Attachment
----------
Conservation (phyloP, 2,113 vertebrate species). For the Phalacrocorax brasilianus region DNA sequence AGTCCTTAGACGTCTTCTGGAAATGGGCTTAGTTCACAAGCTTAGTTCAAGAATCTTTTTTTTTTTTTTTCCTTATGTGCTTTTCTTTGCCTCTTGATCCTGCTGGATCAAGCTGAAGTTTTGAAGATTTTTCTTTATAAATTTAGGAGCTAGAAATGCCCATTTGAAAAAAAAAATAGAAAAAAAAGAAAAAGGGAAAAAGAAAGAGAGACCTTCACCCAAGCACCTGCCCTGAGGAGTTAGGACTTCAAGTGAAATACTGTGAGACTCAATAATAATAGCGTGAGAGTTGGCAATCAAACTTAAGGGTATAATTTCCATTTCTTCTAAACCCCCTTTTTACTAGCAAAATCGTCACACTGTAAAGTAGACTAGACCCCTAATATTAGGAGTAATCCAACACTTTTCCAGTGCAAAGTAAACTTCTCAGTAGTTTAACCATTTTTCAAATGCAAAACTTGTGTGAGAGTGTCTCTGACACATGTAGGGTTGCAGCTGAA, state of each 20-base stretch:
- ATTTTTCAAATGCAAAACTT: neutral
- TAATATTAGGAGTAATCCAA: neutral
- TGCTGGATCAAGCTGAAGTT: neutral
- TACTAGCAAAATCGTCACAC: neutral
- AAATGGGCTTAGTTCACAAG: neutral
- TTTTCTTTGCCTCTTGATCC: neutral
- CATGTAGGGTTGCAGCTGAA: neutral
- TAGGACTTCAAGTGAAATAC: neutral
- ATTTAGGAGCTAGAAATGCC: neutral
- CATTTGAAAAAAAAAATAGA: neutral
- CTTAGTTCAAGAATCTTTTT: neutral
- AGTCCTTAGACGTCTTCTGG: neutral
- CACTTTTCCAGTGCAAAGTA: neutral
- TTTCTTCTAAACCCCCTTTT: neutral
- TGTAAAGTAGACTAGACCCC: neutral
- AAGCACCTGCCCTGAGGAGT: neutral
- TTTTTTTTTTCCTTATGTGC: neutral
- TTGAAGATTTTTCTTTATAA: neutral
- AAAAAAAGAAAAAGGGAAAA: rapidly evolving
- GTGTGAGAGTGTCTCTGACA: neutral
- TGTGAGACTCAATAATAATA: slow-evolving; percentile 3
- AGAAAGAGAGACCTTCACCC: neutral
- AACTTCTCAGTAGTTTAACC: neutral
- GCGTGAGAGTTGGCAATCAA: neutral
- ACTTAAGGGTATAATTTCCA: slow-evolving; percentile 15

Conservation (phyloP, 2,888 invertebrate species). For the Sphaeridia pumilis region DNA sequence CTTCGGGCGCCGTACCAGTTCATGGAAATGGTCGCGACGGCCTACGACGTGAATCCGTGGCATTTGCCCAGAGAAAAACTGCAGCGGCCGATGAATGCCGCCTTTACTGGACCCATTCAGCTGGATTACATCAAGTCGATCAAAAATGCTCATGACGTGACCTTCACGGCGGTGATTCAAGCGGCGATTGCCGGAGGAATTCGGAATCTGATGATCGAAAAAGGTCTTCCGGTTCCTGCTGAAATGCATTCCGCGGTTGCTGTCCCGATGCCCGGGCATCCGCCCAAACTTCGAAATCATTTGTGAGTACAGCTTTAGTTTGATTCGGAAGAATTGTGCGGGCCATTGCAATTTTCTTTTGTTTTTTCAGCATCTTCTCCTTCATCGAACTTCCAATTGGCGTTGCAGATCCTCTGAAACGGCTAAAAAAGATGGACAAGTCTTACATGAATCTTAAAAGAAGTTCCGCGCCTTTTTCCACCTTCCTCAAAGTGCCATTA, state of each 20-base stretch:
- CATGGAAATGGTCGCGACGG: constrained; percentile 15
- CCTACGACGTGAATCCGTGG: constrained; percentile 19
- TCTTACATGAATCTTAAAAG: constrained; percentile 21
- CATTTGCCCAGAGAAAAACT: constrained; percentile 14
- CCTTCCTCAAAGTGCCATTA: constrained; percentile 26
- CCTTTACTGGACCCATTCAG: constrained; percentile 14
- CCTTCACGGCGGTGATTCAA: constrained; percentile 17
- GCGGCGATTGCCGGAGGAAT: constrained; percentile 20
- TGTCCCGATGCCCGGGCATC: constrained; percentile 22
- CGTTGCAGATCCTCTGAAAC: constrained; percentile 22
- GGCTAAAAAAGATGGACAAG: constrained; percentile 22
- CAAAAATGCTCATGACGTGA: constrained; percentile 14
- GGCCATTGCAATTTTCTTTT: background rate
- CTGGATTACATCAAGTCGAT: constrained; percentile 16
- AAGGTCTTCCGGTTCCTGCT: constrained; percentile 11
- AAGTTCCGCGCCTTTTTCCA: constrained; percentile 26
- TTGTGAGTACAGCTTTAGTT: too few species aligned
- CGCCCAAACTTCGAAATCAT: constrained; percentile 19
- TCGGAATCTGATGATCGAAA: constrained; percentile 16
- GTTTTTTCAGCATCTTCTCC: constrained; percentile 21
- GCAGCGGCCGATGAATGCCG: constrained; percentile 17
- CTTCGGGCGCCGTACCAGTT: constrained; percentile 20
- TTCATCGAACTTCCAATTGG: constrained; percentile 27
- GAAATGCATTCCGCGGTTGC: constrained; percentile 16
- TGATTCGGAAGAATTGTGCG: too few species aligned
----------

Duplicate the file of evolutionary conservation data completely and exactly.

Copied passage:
Conservation (phyloP, 2,113 vertebrate species). For the Phalacrocorax brasilianus region DNA sequence AGTCCTTAGACGTCTTCTGGAAATGGGCTTAGTTCACAAGCTTAGTTCAAGAATCTTTTTTTTTTTTTTTCCTTATGTGCTTTTCTTTGCCTCTTGATCCTGCTGGATCAAGCTGAAGTTTTGAAGATTTTTCTTTATAAATTTAGGAGCTAGAAATGCCCATTTGAAAAAAAAAATAGAAAAAAAAGAAAAAGGGAAAAAGAAAGAGAGACCTTCACCCAAGCACCTGCCCTGAGGAGTTAGGACTTCAAGTGAAATACTGTGAGACTCAATAATAATAGCGTGAGAGTTGGCAATCAAACTTAAGGGTATAATTTCCATTTCTTCTAAACCCCCTTTTTACTAGCAAAATCGTCACACTGTAAAGTAGACTAGACCCCTAATATTAGGAGTAATCCAACACTTTTCCAGTGCAAAGTAAACTTCTCAGTAGTTTAACCATTTTTCAAATGCAAAACTTGTGTGAGAGTGTCTCTGACACATGTAGGGTTGCAGCTGAA, state of each 20-base stretch:
- ATTTTTCAAATGCAAAACTT: neutral
- TAATATTAGGAGTAATCCAA: neutral
- TGCTGGATCAAGCTGAAGTT: neutral
- TACTAGCAAAATCGTCACAC: neutral
- AAATGGGCTTAGTTCACAAG: neutral
- TTTTCTTTGCCTCTTGATCC: neutral
- CATGTAGGGTTGCAGCTGAA: neutral
- TAGGACTTCAAGTGAAATAC: neutral
- ATTTAGGAGCTAGAAATGCC: neutral
- CATTTGAAAAAAAAAATAGA: neutral
- CTTAGTTCAAGAATCTTTTT: neutral
- AGTCCTTAGACGTCTTCTGG: neutral
- CACTTTTCCAGTGCAAAGTA: neutral
- TTTCTTCTAAACCCCCTTTT: neutral
- TGTAAAGTAGACTAGACCCC: neutral
- AAGCACCTGCCCTGAGGAGT: neutral
- TTTTTTTTTTCCTTATGTGC: neutral
- TTGAAGATTTTTCTTTATAA: neutral
- AAAAAAAGAAAAAGGGAAAA: rapidly evolving
- GTGTGAGAGTGTCTCTGACA: neutral
- TGTGAGACTCAATAATAATA: slow-evolving; percentile 3
- AGAAAGAGAGACCTTCACCC: neutral
- AACTTCTCAGTAGTTTAACC: neutral
- GCGTGAGAGTTGGCAATCAA: neutral
- ACTTAAGGGTATAATTTCCA: slow-evolving; percentile 15

Conservation (phyloP, 2,888 invertebrate species). For the Sphaeridia pumilis region DNA sequence CTTCGGGCGCCGTACCAGTTCATGGAAATGGTCGCGACGGCCTACGACGTGAATCCGTGGCATTTGCCCAGAGAAAAACTGCAGCGGCCGATGAATGCCGCCTTTACTGGACCCATTCAGCTGGATTACATCAAGTCGATCAAAAATGCTCATGACGTGACCTTCACGGCGGTGATTCAAGCGGCGATTGCCGGAGGAATTCGGAATCTGATGATCGAAAAAGGTCTTCCGGTTCCTGCTGAAATGCATTCCGCGGTTGCTGTCCCGATGCCCGGGCATCCGCCCAAACTTCGAAATCATTTGTGAGTACAGCTTTAGTTTGATTCGGAAGAATTGTGCGGGCCATTGCAATTTTCTTTTGTTTTTTCAGCATCTTCTCCTTCATCGAACTTCCAATTGGCGTTGCAGATCCTCTGAAACGGCTAAAAAAGATGGACAAGTCTTACATGAATCTTAAAAGAAGTTCCGCGCCTTTTTCCACCTTCCTCAAAGTGCCATTA, state of each 20-base stretch:
- CATGGAAATGGTCGCGACGG: constrained; percentile 15
- CCTACGACGTGAATCCGTGG: constrained; percentile 19
- TCTTACATGAATCTTAAAAG: constrained; percentile 21
- CATTTGCCCAGAGAAAAACT: constrained; percentile 14
- CCTTCCTCAAAGTGCCATTA: constrained; percentile 26
- CCTTTACTGGACCCATTCAG: constrained; percentile 14
- CCTTCACGGCGGTGATTCAA: constrained; percentile 17
- GCGGCGATTGCCGGAGGAAT: constrained; percentile 20
- TGTCCCGATGCCCGGGCATC: constrained; percentile 22
- CGTTGCAGATCCTCTGAAAC: constrained; percentile 22
- GGCTAAAAAAGATGGACAAG: constrained; percentile 22
- CAAAAATGCTCATGACGTGA: constrained; percentile 14
- GGCCATTGCAATTTTCTTTT: background rate
- CTGGATTACATCAAGTCGAT: constrained; percentile 16
- AAGGTCTTCCGGTTCCTGCT: constrained; percentile 11
- AAGTTCCGCGCCTTTTTCCA: constrained; percentile 26
- TTGTGAGTACAGCTTTAGTT: too few species aligned
- CGCCCAAACTTCGAAATCAT: constrained; percentile 19
- TCGGAATCTGATGATCGAAA: constrained; percentile 16
- GTTTTTTCAGCATCTTCTCC: constrained; percentile 21
- GCAGCGGCCGATGAATGCCG: constrained; percentile 17
- CTTCGGGCGCCGTACCAGTT: constrained; percentile 20
- TTCATCGAACTTCCAATTGG: constrained; percentile 27
- GAAATGCATTCCGCGGTTGC: constrained; percentile 16
- TGATTCGGAAGAATTGTGCG: too few species aligned